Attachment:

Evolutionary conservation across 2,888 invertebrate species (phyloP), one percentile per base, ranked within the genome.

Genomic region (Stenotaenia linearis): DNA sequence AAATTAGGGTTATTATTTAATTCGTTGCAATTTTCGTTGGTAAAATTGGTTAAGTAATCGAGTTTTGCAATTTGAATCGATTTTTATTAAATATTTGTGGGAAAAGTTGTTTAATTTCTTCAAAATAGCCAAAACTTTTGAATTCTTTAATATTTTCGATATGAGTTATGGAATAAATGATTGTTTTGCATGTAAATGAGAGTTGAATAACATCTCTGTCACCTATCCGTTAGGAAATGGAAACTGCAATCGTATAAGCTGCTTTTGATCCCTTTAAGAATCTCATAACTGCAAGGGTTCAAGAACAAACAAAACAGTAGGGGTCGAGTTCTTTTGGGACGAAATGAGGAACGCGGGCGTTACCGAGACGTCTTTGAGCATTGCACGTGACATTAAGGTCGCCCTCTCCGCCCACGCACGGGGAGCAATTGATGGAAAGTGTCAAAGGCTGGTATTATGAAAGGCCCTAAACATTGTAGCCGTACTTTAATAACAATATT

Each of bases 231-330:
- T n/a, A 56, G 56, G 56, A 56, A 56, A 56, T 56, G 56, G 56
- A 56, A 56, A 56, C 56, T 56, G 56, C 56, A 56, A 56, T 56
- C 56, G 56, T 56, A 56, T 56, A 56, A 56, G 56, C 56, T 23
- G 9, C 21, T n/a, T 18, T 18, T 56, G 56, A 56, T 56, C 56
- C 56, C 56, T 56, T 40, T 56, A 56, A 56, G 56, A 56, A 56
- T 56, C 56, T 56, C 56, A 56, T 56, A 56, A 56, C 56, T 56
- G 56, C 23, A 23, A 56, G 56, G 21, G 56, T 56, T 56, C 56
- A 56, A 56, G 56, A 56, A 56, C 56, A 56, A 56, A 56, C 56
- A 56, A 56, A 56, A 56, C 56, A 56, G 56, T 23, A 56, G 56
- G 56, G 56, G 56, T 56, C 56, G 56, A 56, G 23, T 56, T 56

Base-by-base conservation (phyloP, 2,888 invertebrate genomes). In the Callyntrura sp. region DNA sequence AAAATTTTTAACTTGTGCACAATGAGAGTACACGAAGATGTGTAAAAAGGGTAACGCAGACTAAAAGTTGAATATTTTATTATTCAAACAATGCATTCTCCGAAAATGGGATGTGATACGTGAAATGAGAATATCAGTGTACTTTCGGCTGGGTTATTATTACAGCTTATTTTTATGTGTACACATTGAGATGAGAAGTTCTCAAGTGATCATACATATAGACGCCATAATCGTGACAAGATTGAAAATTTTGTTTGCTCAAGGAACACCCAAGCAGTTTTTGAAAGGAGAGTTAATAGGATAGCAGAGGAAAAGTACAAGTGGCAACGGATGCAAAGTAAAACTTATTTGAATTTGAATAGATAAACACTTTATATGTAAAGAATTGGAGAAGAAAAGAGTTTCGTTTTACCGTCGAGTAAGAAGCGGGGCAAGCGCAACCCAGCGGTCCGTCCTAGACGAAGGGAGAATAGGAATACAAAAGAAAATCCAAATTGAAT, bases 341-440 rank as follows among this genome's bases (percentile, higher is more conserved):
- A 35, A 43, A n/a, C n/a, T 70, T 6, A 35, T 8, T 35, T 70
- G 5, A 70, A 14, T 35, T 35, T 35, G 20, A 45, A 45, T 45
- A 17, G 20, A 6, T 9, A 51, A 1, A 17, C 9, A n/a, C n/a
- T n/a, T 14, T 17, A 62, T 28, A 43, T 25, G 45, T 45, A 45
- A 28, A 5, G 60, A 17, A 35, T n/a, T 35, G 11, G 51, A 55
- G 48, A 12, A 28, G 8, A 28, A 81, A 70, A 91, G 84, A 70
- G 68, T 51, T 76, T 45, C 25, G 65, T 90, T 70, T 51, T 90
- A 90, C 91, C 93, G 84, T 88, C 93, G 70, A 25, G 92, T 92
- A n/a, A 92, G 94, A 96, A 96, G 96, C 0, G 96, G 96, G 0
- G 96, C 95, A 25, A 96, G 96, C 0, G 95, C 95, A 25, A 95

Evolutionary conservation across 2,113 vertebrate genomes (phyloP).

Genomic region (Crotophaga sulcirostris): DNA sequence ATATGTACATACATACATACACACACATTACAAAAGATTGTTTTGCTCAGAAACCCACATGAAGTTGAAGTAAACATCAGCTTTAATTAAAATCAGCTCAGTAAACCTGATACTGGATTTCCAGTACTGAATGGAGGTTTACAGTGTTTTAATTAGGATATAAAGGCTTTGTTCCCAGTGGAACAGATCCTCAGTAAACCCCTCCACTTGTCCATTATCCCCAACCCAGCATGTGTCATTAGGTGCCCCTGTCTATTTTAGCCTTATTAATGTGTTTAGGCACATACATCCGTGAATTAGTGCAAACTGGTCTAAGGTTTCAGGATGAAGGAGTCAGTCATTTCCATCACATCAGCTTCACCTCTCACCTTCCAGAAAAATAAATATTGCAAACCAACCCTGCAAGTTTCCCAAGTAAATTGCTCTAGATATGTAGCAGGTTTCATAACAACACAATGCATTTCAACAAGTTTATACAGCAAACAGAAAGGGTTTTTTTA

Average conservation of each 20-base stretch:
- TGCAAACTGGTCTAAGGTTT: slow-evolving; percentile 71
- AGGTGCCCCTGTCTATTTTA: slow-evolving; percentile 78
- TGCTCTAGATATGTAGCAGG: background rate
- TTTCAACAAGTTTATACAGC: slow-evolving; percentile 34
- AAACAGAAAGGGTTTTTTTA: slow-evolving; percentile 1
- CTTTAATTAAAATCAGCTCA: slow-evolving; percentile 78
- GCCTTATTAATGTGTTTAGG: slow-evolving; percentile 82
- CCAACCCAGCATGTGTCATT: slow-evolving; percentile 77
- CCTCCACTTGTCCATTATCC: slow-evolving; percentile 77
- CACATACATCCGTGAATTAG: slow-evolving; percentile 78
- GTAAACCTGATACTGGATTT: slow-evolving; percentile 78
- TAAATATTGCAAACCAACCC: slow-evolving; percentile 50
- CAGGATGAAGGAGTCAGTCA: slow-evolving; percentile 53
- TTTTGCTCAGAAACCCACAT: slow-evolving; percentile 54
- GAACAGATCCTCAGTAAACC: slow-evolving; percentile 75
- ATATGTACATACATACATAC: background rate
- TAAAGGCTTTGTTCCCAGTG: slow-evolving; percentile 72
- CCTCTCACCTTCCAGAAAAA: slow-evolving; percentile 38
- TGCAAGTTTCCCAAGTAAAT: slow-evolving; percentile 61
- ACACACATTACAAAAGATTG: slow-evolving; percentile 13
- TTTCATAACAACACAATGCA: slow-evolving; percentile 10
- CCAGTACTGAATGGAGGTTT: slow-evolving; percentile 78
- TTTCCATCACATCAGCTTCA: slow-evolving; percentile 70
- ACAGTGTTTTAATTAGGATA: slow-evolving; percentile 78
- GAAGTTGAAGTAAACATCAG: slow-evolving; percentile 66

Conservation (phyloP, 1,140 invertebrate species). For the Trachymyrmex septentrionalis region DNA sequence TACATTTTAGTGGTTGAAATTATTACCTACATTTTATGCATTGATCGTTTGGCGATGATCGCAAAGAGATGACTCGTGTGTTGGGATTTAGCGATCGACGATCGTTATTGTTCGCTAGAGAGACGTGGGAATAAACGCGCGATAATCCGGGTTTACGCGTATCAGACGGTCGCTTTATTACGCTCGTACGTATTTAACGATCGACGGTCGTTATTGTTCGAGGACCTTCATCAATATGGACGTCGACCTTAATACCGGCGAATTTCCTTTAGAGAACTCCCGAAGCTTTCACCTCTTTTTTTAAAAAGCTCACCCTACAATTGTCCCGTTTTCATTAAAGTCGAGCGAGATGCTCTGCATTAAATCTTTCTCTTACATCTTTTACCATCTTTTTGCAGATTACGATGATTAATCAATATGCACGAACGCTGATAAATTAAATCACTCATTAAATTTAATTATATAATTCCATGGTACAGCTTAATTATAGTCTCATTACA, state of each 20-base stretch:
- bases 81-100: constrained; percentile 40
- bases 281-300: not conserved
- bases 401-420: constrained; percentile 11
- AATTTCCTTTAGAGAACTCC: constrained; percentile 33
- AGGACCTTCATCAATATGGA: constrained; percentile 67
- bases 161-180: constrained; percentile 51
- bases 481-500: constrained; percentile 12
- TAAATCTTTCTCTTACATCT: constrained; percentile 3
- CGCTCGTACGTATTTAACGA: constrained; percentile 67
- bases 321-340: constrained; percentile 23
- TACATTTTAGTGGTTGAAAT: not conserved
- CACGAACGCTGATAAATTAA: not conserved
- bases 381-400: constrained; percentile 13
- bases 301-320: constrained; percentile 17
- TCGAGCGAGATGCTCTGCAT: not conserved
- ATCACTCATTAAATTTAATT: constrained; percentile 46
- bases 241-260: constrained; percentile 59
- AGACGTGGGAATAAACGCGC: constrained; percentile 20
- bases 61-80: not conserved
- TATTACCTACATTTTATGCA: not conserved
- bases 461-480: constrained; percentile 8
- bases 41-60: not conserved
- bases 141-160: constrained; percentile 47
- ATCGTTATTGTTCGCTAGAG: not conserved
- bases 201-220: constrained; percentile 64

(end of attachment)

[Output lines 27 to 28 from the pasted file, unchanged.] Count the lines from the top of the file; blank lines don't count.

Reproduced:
Average conservation of each 20-base stretch:
- TGCAAACTGGTCTAAGGTTT: slow-evolving; percentile 71